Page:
1172: Alice Guy-Blaché
The First Director and Writer of Narrative Fiction Filmography
Born: 1 July 1873, Paris, France
Died: 24 March 1968, Mahwah, New Jersey, United States of America
Alice was also a special effects innovator and the first known female film director. It is believed that from 1896 to 1906, Alice was the only female film director working in the world.
She is known to have directed and produced around 600 Silent Films over the course of her career. Alice also directed, produced, or supervised around one hundred and fifty sound films for the Gaumont Film Company using Chronophone technology. The films only lasted between one and thirty minutes, so relatively short compared to the blockbusters of today, but for Alice’s time this was remarkable to say the least.
According to the Women Film Pioneers Project (article linked below):
Most notable of her Gaumont period films is La Vie du Christ (1906), a thirty-minute extravaganza that featured twenty-five sets as well as numerous exterior locations and over three hundred extras.
In 1910, while living with her husband in New York, Alice began to produce her own films under the studio name Solax. The films were created on the Gaumont film lot, and distributed through the Gaumont company, but this was still a remarkable achievement to say the least.
Solax flourished as a company for the next two years, allowing Alice, her husband, and their two children to move into a large home in New Jersey. Alice was even able to purchase a $100,000 studio lot for her company, also in New Jersey, in 1912. That same year, Alice also began to distribute her own films on a state-by-state basis throughout the United States.
Alice’s films were revolutionary for their time. She nearly always portrayed married couples as standing on an equal partnership, instead of the husband dominating his wife as was common in both films and culture as a whole at the time. Alice was also known for creating action films that starred female leads.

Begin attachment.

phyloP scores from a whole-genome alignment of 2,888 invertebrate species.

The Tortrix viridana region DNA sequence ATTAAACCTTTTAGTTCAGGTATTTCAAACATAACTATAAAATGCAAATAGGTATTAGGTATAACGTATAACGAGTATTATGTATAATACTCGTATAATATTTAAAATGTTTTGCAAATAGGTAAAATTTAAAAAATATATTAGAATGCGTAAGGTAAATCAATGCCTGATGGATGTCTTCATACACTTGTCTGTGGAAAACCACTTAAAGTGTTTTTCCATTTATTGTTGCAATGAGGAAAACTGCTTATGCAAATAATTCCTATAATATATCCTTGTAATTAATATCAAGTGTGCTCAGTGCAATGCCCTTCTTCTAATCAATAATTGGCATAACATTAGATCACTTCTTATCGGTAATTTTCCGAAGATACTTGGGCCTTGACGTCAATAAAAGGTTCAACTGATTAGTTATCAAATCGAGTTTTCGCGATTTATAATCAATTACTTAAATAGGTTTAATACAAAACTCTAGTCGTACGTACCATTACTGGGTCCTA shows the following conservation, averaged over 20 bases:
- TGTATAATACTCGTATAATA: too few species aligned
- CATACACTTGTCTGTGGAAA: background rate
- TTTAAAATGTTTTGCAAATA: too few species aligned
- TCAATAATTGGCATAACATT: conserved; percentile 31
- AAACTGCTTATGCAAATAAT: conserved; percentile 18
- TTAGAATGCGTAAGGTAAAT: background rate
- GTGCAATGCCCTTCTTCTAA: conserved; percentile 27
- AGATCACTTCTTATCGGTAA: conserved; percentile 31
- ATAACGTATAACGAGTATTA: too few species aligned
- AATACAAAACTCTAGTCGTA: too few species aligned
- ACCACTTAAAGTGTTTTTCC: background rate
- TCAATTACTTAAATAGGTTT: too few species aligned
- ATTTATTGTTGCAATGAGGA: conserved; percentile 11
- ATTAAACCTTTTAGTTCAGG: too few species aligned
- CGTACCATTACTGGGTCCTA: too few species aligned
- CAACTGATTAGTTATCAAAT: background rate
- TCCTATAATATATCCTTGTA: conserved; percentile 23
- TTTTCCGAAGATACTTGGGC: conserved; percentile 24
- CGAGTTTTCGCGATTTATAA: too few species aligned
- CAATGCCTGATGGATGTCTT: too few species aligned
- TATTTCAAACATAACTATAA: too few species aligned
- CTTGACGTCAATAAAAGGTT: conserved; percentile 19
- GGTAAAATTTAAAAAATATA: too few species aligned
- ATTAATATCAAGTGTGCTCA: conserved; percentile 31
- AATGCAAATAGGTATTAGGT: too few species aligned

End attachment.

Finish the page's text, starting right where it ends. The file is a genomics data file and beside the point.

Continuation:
In 1913, Alice’s husband launched his own studio, and sadly the Solax name slowly faded away. Alice and her husband worked in tandem under the new company name. They continued to create films together—one would direct and the other would produce, flipping back and forth in their roles. The couple also produced and directed for other film companies as well throughout the 1910’s.
The couple separated in 1920, and Alice’s company filed for bankruptcy around that time as well. She spent the next thirty years back in her native France. Alice never made another film, but she did write screenplays and articles for film magazines. She also lectured on all aspects of film. Alice was awarded the Legion of Honor by her native France in 1953. Her autobiography was published posthumously in 1976. Sadly, the vast majority of her films have been lost over time, and most of the credit for her work was given to male colleagues until very recently.
Find a Grave Marked
Located In My Personal Library:
The History of Cinema, a Very Short Introduction by Geoffrey Nowell-Smith